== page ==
Extra-long loans are becoming more common. Some 19 percent of new car loans were made for more than six years, up from 16.4 percent a year earlier.
The percentage of loans 30-days delinquent was down in the third quarter to 2.58 percent from 2.67 percent a year earlier, Experian said.
However, the average loss on loans gone bad jumped to $7,770 in the third quarter from $7,026 a year earlier and repossessions increased sharply, particularly for subprime borrowers.
Used Car Loans 133% LTV with 55% Subprime?!
Excuse me for asking, but didn’t we try “lower-and-lower lending standards” once before? How did it work out? Can anyone tell me why it will be different this time?
Repossessions are up sharply, but who cares about that? No doubt the loans are sliced, diced, tranched, and securitized to make them appear as AAA. Pension funds are probably dumping gold to load up on them.
Auto lending, like housing in 2006, appears to be a no-lose proposition.
After all, the Fed is in complete control. Isn’t it?
Mike “Mish” Shedlock
Americans have been holding on to their wobbly washing machines and sagging sofas even longer than their grandparents did 50 years ago, setting the stage for a rebound in consumer spending as old household goods wear out.
The average age of consumer durable goods — long-lasting items such as furniture, appliances and computers — is the highest since 1962, according to data from the Bureau of Economic Analysis dating to 1925. Among things Americans are keeping for the longest time: jewelry and wristwatches and home and garden tools like lawnmowers.
Replacement purchases, overdue after the worst recession since the Great Depression, would boost the consumer spending that accounts for 70 percent of the economy. Automobilesales are headed for their best year since 2007, showing Americans have the financial security to buy more expensive items, and economists say that means household-goods sales will pick up.
Such purchases are “postpone-able for only so long,” said John Silvia, chief economist for Wells Fargo Securities LLC in Charlotte, North Carolina, the biggest U.S. mortgage lender. Increases in home values, along with gains in consumer confidence, incomes and employment from recessionary lows, make “people sense it’s worth putting money back into that house” with purchases such as appliances, he said.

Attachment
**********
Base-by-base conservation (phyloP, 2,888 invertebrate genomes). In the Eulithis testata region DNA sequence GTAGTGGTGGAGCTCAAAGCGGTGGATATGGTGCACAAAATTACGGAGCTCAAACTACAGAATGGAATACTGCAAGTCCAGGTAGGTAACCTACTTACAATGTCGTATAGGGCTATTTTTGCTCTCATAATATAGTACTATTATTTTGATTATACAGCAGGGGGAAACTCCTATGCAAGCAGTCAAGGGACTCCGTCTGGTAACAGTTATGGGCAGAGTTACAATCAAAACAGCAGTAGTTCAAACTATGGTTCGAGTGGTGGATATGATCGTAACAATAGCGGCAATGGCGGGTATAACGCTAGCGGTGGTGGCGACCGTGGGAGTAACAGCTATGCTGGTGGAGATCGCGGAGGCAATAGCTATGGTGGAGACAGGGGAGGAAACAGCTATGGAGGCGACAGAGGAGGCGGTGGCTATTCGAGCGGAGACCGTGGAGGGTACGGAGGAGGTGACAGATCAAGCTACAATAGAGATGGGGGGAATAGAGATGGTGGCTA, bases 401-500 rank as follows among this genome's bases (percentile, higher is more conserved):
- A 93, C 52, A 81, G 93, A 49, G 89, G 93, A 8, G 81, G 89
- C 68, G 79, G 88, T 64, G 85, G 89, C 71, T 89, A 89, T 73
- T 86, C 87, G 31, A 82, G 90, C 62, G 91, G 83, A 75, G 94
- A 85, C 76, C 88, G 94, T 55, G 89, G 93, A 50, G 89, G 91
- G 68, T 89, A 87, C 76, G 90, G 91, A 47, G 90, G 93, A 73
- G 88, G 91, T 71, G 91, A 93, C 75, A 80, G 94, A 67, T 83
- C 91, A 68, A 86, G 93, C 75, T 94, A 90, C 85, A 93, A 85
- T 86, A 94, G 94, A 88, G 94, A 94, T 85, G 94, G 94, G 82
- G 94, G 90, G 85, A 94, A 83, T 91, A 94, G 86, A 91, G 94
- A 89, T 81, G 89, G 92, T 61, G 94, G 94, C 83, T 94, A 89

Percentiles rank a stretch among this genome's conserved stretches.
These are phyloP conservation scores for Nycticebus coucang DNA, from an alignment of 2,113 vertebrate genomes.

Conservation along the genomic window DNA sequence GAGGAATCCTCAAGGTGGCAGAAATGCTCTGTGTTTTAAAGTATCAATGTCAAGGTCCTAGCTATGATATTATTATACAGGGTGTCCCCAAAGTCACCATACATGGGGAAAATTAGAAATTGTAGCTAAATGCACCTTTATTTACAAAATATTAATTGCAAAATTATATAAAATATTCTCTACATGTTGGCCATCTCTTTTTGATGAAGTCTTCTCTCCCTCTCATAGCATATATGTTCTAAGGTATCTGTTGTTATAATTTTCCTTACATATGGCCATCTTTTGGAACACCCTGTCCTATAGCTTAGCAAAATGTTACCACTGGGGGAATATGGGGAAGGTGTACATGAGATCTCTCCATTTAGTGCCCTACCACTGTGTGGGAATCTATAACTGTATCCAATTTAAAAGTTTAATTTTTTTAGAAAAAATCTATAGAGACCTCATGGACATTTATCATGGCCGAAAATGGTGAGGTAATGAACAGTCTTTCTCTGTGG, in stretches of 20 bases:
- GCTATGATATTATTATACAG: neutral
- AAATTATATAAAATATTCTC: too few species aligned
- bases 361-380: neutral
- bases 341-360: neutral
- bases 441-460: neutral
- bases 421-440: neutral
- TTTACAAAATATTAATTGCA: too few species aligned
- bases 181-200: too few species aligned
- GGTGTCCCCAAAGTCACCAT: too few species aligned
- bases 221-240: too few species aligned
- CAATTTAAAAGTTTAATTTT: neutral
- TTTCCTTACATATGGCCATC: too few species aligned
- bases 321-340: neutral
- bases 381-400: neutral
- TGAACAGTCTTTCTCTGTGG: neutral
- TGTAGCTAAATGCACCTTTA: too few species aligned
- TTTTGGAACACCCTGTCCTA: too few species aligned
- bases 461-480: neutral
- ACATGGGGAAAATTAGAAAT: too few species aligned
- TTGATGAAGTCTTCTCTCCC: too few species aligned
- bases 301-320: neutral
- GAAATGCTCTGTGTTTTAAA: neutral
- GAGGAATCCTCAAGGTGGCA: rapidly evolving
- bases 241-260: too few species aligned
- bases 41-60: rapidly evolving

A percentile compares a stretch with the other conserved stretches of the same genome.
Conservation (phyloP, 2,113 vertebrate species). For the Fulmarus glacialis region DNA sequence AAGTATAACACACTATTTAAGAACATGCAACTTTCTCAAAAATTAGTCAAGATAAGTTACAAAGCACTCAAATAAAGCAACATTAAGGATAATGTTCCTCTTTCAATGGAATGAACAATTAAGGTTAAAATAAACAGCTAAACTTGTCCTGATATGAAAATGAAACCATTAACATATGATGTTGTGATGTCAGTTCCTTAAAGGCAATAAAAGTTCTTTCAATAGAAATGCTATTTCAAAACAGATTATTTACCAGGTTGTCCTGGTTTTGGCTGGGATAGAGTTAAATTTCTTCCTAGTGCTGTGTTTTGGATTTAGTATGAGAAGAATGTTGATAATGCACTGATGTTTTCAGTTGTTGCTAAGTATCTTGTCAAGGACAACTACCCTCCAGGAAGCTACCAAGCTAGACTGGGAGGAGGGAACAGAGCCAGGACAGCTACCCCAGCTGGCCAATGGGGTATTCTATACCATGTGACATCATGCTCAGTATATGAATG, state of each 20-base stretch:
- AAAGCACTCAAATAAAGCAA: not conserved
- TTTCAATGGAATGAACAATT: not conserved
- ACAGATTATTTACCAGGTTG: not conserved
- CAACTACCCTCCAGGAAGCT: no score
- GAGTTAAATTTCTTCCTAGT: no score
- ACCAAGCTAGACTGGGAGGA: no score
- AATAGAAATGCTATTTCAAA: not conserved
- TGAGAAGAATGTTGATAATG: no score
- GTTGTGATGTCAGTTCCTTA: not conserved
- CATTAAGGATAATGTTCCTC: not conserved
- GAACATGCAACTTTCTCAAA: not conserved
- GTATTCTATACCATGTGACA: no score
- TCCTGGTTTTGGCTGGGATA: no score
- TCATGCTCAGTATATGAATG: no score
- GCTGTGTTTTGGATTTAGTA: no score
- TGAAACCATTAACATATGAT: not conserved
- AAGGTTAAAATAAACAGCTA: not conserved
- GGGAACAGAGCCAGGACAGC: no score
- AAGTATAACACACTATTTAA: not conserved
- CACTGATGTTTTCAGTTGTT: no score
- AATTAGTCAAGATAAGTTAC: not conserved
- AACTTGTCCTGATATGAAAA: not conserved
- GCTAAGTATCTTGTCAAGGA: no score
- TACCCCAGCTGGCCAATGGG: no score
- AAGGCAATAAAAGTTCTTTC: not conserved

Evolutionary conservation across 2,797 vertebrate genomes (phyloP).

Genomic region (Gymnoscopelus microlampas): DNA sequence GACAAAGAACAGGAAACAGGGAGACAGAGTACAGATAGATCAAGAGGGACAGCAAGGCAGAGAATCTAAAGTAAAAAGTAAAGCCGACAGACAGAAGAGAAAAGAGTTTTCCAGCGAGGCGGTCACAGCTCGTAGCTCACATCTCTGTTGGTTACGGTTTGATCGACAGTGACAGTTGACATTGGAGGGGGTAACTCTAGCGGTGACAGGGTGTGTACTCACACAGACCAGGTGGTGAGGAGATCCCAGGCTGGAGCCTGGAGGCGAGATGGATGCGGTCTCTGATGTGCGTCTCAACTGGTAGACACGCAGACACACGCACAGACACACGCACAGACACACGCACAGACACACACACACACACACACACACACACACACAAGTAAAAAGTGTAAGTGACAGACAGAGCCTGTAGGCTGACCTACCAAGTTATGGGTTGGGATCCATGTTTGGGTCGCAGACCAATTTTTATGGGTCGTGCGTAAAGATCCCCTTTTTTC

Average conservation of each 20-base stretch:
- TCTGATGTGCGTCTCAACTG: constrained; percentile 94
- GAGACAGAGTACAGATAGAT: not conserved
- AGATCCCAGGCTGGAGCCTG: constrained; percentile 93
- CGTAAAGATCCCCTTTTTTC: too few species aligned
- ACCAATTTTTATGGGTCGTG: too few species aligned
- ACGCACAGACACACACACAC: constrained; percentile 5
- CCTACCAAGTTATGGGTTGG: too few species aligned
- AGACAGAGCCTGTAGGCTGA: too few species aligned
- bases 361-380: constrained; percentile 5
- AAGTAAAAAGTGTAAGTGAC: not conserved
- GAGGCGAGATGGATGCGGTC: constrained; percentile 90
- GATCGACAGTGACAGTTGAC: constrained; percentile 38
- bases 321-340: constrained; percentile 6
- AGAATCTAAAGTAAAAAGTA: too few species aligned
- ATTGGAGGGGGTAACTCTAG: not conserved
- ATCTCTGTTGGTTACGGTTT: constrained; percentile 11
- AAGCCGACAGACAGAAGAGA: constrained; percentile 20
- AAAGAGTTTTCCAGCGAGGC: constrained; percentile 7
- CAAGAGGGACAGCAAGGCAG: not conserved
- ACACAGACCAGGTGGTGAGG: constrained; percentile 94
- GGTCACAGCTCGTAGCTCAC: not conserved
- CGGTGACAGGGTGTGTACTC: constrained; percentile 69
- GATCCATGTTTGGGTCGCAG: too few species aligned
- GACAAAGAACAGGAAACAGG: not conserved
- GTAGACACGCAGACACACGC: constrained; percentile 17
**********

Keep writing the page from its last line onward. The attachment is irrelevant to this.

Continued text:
Cars and luggage were the only two of 17 categories the BEA tracks that saw a decrease in average age in 2012, according to the data released Nov. 14. The average age of jewelry was 5.3 years, the oldest since 1942, while that of home and garden tools was 5.1 years, the highest since 1961. The categories include products that typically last at least three years.
The data show a replacement cycle that started in the post-World War II era as people moved to the suburbs and made purchases to set up their households, said Neil Dutta, head of U.S. economics at Renaissance Macro Research LLC in New York.
The average age of goods rises during an economic downturn, and “towards the middle of an expansion, you tend to see these numbers start to come down, and that means people are buying more stuff,” said Dutta, who projects durables purchases will pick up next year.
Appliance maker Whirlpool Corp. of Benton Harbor, Michigan, expects bigger gains in 2014 from people replacing aging goods, Bob Bergeth, the company’s general manager of national contract builder sales, said in a telephone interview. “There is quite a bit of pent-up demand,” he said.